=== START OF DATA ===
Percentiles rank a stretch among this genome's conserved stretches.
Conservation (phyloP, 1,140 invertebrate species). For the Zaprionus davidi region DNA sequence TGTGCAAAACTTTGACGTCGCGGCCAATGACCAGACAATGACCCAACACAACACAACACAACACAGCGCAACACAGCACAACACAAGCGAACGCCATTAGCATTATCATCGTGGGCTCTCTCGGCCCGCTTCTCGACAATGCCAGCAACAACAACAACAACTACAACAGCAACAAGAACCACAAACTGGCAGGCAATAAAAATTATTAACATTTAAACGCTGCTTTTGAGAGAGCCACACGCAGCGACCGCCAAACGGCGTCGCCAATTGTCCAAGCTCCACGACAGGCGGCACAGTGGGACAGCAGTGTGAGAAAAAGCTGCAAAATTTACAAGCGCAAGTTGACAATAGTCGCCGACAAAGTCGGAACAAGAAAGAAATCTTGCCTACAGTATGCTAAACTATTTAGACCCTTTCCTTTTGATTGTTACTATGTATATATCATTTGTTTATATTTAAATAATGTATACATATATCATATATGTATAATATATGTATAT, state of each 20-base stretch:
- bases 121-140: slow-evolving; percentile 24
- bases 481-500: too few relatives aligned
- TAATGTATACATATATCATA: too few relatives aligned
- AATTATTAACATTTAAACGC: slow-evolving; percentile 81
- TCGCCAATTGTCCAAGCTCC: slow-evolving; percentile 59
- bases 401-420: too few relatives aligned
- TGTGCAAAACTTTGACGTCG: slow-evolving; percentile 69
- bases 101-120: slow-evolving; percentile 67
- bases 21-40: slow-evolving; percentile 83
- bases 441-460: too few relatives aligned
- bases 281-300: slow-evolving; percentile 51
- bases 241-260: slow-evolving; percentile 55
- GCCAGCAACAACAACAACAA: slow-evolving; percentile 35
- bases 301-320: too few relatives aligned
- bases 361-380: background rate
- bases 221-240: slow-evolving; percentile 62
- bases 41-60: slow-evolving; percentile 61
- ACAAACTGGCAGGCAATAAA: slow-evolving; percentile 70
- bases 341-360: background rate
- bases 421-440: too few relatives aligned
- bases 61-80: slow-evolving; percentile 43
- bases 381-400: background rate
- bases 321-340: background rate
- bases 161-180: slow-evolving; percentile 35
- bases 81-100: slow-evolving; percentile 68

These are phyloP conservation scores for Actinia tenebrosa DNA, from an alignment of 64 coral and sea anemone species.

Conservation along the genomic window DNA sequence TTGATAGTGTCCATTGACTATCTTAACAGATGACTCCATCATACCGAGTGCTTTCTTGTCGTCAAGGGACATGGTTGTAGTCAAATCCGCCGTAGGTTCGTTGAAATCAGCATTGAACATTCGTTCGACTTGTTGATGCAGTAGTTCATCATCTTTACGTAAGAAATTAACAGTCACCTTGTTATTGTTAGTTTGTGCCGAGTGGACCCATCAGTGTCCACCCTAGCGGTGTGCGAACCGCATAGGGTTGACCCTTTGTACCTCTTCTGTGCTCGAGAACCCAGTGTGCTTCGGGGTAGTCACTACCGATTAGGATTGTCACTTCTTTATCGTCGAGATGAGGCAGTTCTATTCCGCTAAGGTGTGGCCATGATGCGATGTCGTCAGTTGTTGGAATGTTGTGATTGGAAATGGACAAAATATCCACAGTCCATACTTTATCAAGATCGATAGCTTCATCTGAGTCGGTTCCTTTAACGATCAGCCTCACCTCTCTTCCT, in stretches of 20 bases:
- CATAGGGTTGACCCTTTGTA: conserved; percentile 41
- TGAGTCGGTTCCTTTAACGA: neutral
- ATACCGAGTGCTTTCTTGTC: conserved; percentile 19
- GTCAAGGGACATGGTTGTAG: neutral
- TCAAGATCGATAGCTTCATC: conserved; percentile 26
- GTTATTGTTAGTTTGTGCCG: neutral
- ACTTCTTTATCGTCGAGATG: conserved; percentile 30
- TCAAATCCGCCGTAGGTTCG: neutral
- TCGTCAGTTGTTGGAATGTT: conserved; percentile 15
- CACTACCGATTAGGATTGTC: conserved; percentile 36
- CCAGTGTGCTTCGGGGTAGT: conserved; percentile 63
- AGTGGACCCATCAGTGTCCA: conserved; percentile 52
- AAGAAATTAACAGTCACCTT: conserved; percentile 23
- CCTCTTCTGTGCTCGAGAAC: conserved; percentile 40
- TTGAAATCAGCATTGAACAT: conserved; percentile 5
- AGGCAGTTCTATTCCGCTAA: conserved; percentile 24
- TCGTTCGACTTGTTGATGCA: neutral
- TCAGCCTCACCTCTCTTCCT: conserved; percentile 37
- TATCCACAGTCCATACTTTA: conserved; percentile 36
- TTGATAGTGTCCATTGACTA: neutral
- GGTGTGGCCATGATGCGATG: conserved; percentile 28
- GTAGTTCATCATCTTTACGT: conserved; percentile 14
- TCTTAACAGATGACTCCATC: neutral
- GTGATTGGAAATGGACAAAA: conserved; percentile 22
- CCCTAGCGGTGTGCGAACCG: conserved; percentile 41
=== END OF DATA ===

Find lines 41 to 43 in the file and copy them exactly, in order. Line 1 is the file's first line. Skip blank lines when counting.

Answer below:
- AGTGGACCCATCAGTGTCCA: conserved; percentile 52
- AAGAAATTAACAGTCACCTT: conserved; percentile 23
- CCTCTTCTGTGCTCGAGAAC: conserved; percentile 40